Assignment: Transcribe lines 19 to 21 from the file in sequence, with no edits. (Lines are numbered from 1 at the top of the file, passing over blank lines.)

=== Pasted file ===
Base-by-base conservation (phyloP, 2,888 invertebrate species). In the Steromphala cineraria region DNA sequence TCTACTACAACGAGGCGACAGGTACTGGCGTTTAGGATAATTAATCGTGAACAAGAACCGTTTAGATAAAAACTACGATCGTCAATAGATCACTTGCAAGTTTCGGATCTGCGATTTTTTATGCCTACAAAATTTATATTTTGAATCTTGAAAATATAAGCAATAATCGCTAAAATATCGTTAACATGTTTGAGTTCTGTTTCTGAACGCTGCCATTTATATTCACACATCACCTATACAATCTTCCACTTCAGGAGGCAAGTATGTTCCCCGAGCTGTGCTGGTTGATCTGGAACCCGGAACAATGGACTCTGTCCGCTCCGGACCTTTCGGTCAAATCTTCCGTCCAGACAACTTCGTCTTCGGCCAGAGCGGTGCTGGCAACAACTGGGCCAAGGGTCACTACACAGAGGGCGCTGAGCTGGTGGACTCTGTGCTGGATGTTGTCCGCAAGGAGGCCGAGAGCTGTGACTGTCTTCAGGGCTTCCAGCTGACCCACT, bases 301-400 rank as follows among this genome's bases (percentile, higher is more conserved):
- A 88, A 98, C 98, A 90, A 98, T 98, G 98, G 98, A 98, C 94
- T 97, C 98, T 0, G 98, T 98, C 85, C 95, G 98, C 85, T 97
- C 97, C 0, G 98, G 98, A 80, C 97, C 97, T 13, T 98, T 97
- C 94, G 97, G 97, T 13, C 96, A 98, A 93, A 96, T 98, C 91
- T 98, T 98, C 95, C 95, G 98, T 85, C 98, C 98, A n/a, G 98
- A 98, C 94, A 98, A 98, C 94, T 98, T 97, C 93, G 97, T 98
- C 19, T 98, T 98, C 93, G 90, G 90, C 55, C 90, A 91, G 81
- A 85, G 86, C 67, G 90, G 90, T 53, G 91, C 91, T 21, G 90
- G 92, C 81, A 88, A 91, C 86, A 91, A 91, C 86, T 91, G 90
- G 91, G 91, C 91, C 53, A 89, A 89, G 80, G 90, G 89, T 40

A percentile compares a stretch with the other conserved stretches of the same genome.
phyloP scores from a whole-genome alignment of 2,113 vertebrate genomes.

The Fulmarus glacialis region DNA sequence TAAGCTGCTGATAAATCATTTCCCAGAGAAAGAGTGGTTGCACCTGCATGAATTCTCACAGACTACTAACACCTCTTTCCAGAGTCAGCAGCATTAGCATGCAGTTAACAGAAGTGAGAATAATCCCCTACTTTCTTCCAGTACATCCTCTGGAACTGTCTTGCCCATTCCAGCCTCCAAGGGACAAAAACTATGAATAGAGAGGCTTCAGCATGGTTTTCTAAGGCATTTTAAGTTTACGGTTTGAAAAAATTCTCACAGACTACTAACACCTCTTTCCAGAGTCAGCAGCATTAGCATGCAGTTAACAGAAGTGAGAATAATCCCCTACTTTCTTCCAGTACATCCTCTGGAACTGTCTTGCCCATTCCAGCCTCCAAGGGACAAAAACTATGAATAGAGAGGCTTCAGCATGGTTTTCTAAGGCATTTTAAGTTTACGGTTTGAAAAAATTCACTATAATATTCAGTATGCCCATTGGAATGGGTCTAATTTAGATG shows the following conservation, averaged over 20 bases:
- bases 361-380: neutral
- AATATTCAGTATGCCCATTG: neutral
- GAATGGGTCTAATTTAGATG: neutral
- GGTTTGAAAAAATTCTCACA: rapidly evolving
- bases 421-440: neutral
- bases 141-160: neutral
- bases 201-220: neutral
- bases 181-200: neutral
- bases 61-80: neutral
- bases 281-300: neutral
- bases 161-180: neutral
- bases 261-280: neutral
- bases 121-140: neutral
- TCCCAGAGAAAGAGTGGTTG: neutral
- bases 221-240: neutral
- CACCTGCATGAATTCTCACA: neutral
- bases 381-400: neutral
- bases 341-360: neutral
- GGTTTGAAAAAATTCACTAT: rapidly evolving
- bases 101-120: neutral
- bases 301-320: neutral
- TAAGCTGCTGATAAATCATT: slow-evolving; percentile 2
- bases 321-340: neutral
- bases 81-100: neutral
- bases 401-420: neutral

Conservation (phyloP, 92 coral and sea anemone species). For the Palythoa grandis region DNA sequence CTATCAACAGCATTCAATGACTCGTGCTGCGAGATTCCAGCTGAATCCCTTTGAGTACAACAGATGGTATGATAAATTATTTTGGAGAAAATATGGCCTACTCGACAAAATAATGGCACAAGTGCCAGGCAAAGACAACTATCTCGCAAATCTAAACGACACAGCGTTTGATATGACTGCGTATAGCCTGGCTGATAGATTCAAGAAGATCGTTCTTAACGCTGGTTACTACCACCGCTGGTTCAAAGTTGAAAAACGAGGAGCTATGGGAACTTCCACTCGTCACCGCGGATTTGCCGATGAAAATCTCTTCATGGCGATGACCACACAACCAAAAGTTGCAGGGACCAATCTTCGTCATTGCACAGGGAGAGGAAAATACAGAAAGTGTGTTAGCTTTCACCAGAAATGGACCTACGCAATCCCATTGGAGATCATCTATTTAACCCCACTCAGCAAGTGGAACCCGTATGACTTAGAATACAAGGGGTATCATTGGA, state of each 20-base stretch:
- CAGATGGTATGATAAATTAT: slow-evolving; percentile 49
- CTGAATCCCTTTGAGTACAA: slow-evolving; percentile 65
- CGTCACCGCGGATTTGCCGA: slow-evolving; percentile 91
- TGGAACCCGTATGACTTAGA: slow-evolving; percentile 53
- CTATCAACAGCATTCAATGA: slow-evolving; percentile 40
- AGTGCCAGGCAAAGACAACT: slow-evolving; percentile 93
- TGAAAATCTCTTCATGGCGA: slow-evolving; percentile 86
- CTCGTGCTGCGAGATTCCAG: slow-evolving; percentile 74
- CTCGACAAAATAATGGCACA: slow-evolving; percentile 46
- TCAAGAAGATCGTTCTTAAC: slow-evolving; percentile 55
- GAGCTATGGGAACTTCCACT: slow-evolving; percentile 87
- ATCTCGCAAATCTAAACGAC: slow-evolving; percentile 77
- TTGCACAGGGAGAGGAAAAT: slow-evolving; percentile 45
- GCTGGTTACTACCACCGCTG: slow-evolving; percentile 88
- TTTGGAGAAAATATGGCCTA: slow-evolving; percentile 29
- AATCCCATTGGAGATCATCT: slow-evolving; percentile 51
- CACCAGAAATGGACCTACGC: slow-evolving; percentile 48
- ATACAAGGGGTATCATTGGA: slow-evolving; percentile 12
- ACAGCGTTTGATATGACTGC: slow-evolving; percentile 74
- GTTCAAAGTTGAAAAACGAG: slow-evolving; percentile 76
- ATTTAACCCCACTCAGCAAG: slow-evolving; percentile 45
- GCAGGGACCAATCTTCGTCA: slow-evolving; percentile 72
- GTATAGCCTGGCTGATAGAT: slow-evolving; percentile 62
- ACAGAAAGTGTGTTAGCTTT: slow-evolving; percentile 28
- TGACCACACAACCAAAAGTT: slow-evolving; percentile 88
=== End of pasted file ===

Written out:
- bases 421-440: neutral
- bases 141-160: neutral
- bases 201-220: neutral